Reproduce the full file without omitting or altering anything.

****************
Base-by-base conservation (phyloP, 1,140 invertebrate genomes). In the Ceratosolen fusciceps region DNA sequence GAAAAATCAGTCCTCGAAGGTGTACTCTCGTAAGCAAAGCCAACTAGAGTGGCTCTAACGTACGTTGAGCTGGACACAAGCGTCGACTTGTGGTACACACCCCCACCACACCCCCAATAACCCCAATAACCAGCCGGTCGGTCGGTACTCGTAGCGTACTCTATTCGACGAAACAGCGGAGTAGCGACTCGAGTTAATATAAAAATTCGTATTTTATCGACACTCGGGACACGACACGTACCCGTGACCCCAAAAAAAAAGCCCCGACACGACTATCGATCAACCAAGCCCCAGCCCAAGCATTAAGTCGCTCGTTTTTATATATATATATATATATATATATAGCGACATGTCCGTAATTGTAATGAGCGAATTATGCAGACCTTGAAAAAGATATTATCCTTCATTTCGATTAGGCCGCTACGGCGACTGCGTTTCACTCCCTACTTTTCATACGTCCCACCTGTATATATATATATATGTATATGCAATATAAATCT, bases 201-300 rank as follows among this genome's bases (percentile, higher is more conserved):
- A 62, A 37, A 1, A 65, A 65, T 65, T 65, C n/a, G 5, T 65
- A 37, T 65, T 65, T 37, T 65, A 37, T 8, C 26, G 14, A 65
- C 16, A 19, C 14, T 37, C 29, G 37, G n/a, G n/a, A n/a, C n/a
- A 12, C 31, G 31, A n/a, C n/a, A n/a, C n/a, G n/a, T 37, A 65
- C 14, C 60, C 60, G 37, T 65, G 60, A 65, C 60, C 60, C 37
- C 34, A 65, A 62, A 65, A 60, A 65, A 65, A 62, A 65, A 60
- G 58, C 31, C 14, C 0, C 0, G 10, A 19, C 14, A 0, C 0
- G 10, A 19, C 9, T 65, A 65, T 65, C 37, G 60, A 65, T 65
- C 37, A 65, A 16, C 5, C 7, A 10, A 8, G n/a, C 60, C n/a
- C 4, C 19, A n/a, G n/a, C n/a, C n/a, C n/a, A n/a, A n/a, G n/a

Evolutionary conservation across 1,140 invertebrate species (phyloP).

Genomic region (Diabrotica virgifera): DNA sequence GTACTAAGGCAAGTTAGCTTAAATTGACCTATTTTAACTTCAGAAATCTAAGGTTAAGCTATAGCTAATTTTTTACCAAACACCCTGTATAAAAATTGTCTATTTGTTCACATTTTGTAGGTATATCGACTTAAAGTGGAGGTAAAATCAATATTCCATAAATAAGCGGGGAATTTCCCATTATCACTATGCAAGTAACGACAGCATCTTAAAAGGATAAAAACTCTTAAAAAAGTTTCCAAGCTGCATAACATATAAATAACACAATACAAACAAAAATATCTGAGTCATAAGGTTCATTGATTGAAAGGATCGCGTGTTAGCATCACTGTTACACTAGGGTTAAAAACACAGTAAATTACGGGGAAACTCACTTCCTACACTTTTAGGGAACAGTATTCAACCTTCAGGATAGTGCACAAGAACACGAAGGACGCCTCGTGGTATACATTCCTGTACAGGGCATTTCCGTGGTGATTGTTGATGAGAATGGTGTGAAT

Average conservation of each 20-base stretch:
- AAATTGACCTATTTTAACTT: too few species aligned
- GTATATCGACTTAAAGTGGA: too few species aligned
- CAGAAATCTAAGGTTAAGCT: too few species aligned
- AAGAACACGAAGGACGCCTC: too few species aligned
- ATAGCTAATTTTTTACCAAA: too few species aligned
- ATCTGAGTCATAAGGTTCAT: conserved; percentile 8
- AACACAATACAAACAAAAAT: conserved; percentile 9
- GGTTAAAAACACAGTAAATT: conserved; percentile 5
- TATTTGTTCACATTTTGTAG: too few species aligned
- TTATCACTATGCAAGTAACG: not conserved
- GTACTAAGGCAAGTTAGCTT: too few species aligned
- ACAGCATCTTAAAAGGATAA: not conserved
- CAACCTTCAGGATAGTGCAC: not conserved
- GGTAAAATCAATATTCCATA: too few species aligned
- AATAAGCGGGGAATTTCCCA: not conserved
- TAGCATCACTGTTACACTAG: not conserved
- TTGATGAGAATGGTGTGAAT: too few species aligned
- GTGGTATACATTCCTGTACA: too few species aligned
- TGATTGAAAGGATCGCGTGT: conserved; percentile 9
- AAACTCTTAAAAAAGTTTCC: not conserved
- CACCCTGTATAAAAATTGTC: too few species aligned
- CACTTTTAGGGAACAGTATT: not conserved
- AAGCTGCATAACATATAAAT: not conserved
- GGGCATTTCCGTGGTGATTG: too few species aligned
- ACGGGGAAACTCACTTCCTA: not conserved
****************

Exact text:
Base-by-base conservation (phyloP, 1,140 invertebrate genomes). In the Ceratosolen fusciceps region DNA sequence GAAAAATCAGTCCTCGAAGGTGTACTCTCGTAAGCAAAGCCAACTAGAGTGGCTCTAACGTACGTTGAGCTGGACACAAGCGTCGACTTGTGGTACACACCCCCACCACACCCCCAATAACCCCAATAACCAGCCGGTCGGTCGGTACTCGTAGCGTACTCTATTCGACGAAACAGCGGAGTAGCGACTCGAGTTAATATAAAAATTCGTATTTTATCGACACTCGGGACACGACACGTACCCGTGACCCCAAAAAAAAAGCCCCGACACGACTATCGATCAACCAAGCCCCAGCCCAAGCATTAAGTCGCTCGTTTTTATATATATATATATATATATATATAGCGACATGTCCGTAATTGTAATGAGCGAATTATGCAGACCTTGAAAAAGATATTATCCTTCATTTCGATTAGGCCGCTACGGCGACTGCGTTTCACTCCCTACTTTTCATACGTCCCACCTGTATATATATATATATGTATATGCAATATAAATCT, bases 201-300 rank as follows among this genome's bases (percentile, higher is more conserved):
- A 62, A 37, A 1, A 65, A 65, T 65, T 65, C n/a, G 5, T 65
- A 37, T 65, T 65, T 37, T 65, A 37, T 8, C 26, G 14, A 65
- C 16, A 19, C 14, T 37, C 29, G 37, G n/a, G n/a, A n/a, C n/a
- A 12, C 31, G 31, A n/a, C n/a, A n/a, C n/a, G n/a, T 37, A 65
- C 14, C 60, C 60, G 37, T 65, G 60, A 65, C 60, C 60, C 37
- C 34, A 65, A 62, A 65, A 60, A 65, A 65, A 62, A 65, A 60
- G 58, C 31, C 14, C 0, C 0, G 10, A 19, C 14, A 0, C 0
- G 10, A 19, C 9, T 65, A 65, T 65, C 37, G 60, A 65, T 65
- C 37, A 65, A 16, C 5, C 7, A 10, A 8, G n/a, C 60, C n/a
- C 4, C 19, A n/a, G n/a, C n/a, C n/a, C n/a, A n/a, A n/a, G n/a

Evolutionary conservation across 1,140 invertebrate species (phyloP).

Genomic region (Diabrotica virgifera): DNA sequence GTACTAAGGCAAGTTAGCTTAAATTGACCTATTTTAACTTCAGAAATCTAAGGTTAAGCTATAGCTAATTTTTTACCAAACACCCTGTATAAAAATTGTCTATTTGTTCACATTTTGTAGGTATATCGACTTAAAGTGGAGGTAAAATCAATATTCCATAAATAAGCGGGGAATTTCCCATTATCACTATGCAAGTAACGACAGCATCTTAAAAGGATAAAAACTCTTAAAAAAGTTTCCAAGCTGCATAACATATAAATAACACAATACAAACAAAAATATCTGAGTCATAAGGTTCATTGATTGAAAGGATCGCGTGTTAGCATCACTGTTACACTAGGGTTAAAAACACAGTAAATTACGGGGAAACTCACTTCCTACACTTTTAGGGAACAGTATTCAACCTTCAGGATAGTGCACAAGAACACGAAGGACGCCTCGTGGTATACATTCCTGTACAGGGCATTTCCGTGGTGATTGTTGATGAGAATGGTGTGAAT

Average conservation of each 20-base stretch:
- AAATTGACCTATTTTAACTT: too few species aligned
- GTATATCGACTTAAAGTGGA: too few species aligned
- CAGAAATCTAAGGTTAAGCT: too few species aligned
- AAGAACACGAAGGACGCCTC: too few species aligned
- ATAGCTAATTTTTTACCAAA: too few species aligned
- ATCTGAGTCATAAGGTTCAT: conserved; percentile 8
- AACACAATACAAACAAAAAT: conserved; percentile 9
- GGTTAAAAACACAGTAAATT: conserved; percentile 5
- TATTTGTTCACATTTTGTAG: too few species aligned
- TTATCACTATGCAAGTAACG: not conserved
- GTACTAAGGCAAGTTAGCTT: too few species aligned
- ACAGCATCTTAAAAGGATAA: not conserved
- CAACCTTCAGGATAGTGCAC: not conserved
- GGTAAAATCAATATTCCATA: too few species aligned
- AATAAGCGGGGAATTTCCCA: not conserved
- TAGCATCACTGTTACACTAG: not conserved
- TTGATGAGAATGGTGTGAAT: too few species aligned
- GTGGTATACATTCCTGTACA: too few species aligned
- TGATTGAAAGGATCGCGTGT: conserved; percentile 9
- AAACTCTTAAAAAAGTTTCC: not conserved
- CACCCTGTATAAAAATTGTC: too few species aligned
- CACTTTTAGGGAACAGTATT: not conserved
- AAGCTGCATAACATATAAAT: not conserved
- GGGCATTTCCGTGGTGATTG: too few species aligned
- ACGGGGAAACTCACTTCCTA: not conserved